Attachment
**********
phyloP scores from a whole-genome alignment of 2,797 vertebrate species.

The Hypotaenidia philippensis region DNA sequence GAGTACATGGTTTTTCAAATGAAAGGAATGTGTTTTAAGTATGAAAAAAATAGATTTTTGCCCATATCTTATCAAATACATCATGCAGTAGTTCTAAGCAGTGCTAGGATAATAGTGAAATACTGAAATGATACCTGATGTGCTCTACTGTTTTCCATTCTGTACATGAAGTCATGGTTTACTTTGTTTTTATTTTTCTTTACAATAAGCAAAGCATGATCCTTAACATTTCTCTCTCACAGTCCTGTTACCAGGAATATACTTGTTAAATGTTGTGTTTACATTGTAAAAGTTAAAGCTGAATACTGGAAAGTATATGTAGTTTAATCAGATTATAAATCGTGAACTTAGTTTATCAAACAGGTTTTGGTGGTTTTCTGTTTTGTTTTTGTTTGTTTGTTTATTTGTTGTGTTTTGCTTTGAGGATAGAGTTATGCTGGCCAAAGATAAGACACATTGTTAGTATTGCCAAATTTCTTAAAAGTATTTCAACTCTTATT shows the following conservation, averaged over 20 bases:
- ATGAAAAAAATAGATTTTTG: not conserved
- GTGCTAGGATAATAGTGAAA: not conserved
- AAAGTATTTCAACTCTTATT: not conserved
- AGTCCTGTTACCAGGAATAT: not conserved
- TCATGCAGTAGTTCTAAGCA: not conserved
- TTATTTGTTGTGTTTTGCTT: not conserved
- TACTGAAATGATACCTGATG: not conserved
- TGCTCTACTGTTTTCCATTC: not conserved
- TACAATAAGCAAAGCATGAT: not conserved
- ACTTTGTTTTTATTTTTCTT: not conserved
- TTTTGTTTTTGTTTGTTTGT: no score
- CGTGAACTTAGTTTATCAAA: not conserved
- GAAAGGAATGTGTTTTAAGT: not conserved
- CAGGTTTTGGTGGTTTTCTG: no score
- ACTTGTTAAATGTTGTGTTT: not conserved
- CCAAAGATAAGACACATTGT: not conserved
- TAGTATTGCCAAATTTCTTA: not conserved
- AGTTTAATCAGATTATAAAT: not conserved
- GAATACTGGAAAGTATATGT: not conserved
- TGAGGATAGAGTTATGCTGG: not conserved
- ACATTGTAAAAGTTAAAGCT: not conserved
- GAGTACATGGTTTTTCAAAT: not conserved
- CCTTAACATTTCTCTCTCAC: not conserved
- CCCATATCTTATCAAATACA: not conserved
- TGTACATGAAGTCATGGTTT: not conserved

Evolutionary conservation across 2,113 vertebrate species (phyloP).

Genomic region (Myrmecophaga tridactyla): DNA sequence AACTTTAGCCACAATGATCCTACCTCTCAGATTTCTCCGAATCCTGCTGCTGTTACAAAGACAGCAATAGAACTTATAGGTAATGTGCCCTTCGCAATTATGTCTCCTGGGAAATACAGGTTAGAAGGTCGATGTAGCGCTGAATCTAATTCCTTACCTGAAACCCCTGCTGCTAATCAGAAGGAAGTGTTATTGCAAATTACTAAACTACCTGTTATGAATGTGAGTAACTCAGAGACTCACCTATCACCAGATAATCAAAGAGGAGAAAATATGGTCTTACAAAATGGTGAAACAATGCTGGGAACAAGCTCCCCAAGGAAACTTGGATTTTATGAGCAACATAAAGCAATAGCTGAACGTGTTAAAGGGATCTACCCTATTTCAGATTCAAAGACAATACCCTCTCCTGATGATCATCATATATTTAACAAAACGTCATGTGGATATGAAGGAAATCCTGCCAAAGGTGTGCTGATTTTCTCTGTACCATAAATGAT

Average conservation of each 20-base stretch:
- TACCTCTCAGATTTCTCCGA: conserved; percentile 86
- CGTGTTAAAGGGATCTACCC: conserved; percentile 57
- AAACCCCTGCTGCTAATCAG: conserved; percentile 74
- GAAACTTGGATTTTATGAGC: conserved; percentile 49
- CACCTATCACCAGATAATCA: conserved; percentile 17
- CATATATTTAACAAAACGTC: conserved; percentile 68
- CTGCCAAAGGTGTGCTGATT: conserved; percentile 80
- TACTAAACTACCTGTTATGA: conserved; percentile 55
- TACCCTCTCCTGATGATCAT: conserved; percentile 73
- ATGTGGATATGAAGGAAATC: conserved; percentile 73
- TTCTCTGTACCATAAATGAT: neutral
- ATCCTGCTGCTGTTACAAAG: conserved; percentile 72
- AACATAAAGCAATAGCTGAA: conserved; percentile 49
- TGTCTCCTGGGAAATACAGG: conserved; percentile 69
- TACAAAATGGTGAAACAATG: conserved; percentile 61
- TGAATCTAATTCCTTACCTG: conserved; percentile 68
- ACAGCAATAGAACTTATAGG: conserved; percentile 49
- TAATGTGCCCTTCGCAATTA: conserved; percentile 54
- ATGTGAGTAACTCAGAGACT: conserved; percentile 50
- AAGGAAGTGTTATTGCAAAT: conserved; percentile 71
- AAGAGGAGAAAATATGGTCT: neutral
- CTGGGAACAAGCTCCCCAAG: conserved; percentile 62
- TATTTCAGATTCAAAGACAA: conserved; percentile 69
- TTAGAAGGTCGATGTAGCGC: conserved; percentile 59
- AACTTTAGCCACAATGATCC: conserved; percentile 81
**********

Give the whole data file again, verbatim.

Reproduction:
phyloP scores from a whole-genome alignment of 2,797 vertebrate species.

The Hypotaenidia philippensis region DNA sequence GAGTACATGGTTTTTCAAATGAAAGGAATGTGTTTTAAGTATGAAAAAAATAGATTTTTGCCCATATCTTATCAAATACATCATGCAGTAGTTCTAAGCAGTGCTAGGATAATAGTGAAATACTGAAATGATACCTGATGTGCTCTACTGTTTTCCATTCTGTACATGAAGTCATGGTTTACTTTGTTTTTATTTTTCTTTACAATAAGCAAAGCATGATCCTTAACATTTCTCTCTCACAGTCCTGTTACCAGGAATATACTTGTTAAATGTTGTGTTTACATTGTAAAAGTTAAAGCTGAATACTGGAAAGTATATGTAGTTTAATCAGATTATAAATCGTGAACTTAGTTTATCAAACAGGTTTTGGTGGTTTTCTGTTTTGTTTTTGTTTGTTTGTTTATTTGTTGTGTTTTGCTTTGAGGATAGAGTTATGCTGGCCAAAGATAAGACACATTGTTAGTATTGCCAAATTTCTTAAAAGTATTTCAACTCTTATT shows the following conservation, averaged over 20 bases:
- ATGAAAAAAATAGATTTTTG: not conserved
- GTGCTAGGATAATAGTGAAA: not conserved
- AAAGTATTTCAACTCTTATT: not conserved
- AGTCCTGTTACCAGGAATAT: not conserved
- TCATGCAGTAGTTCTAAGCA: not conserved
- TTATTTGTTGTGTTTTGCTT: not conserved
- TACTGAAATGATACCTGATG: not conserved
- TGCTCTACTGTTTTCCATTC: not conserved
- TACAATAAGCAAAGCATGAT: not conserved
- ACTTTGTTTTTATTTTTCTT: not conserved
- TTTTGTTTTTGTTTGTTTGT: no score
- CGTGAACTTAGTTTATCAAA: not conserved
- GAAAGGAATGTGTTTTAAGT: not conserved
- CAGGTTTTGGTGGTTTTCTG: no score
- ACTTGTTAAATGTTGTGTTT: not conserved
- CCAAAGATAAGACACATTGT: not conserved
- TAGTATTGCCAAATTTCTTA: not conserved
- AGTTTAATCAGATTATAAAT: not conserved
- GAATACTGGAAAGTATATGT: not conserved
- TGAGGATAGAGTTATGCTGG: not conserved
- ACATTGTAAAAGTTAAAGCT: not conserved
- GAGTACATGGTTTTTCAAAT: not conserved
- CCTTAACATTTCTCTCTCAC: not conserved
- CCCATATCTTATCAAATACA: not conserved
- TGTACATGAAGTCATGGTTT: not conserved

Evolutionary conservation across 2,113 vertebrate species (phyloP).

Genomic region (Myrmecophaga tridactyla): DNA sequence AACTTTAGCCACAATGATCCTACCTCTCAGATTTCTCCGAATCCTGCTGCTGTTACAAAGACAGCAATAGAACTTATAGGTAATGTGCCCTTCGCAATTATGTCTCCTGGGAAATACAGGTTAGAAGGTCGATGTAGCGCTGAATCTAATTCCTTACCTGAAACCCCTGCTGCTAATCAGAAGGAAGTGTTATTGCAAATTACTAAACTACCTGTTATGAATGTGAGTAACTCAGAGACTCACCTATCACCAGATAATCAAAGAGGAGAAAATATGGTCTTACAAAATGGTGAAACAATGCTGGGAACAAGCTCCCCAAGGAAACTTGGATTTTATGAGCAACATAAAGCAATAGCTGAACGTGTTAAAGGGATCTACCCTATTTCAGATTCAAAGACAATACCCTCTCCTGATGATCATCATATATTTAACAAAACGTCATGTGGATATGAAGGAAATCCTGCCAAAGGTGTGCTGATTTTCTCTGTACCATAAATGAT

Average conservation of each 20-base stretch:
- TACCTCTCAGATTTCTCCGA: conserved; percentile 86
- CGTGTTAAAGGGATCTACCC: conserved; percentile 57
- AAACCCCTGCTGCTAATCAG: conserved; percentile 74
- GAAACTTGGATTTTATGAGC: conserved; percentile 49
- CACCTATCACCAGATAATCA: conserved; percentile 17
- CATATATTTAACAAAACGTC: conserved; percentile 68
- CTGCCAAAGGTGTGCTGATT: conserved; percentile 80
- TACTAAACTACCTGTTATGA: conserved; percentile 55
- TACCCTCTCCTGATGATCAT: conserved; percentile 73
- ATGTGGATATGAAGGAAATC: conserved; percentile 73
- TTCTCTGTACCATAAATGAT: neutral
- ATCCTGCTGCTGTTACAAAG: conserved; percentile 72
- AACATAAAGCAATAGCTGAA: conserved; percentile 49
- TGTCTCCTGGGAAATACAGG: conserved; percentile 69
- TACAAAATGGTGAAACAATG: conserved; percentile 61
- TGAATCTAATTCCTTACCTG: conserved; percentile 68
- ACAGCAATAGAACTTATAGG: conserved; percentile 49
- TAATGTGCCCTTCGCAATTA: conserved; percentile 54
- ATGTGAGTAACTCAGAGACT: conserved; percentile 50
- AAGGAAGTGTTATTGCAAAT: conserved; percentile 71
- AAGAGGAGAAAATATGGTCT: neutral
- CTGGGAACAAGCTCCCCAAG: conserved; percentile 62
- TATTTCAGATTCAAAGACAA: conserved; percentile 69
- TTAGAAGGTCGATGTAGCGC: conserved; percentile 59
- AACTTTAGCCACAATGATCC: conserved; percentile 81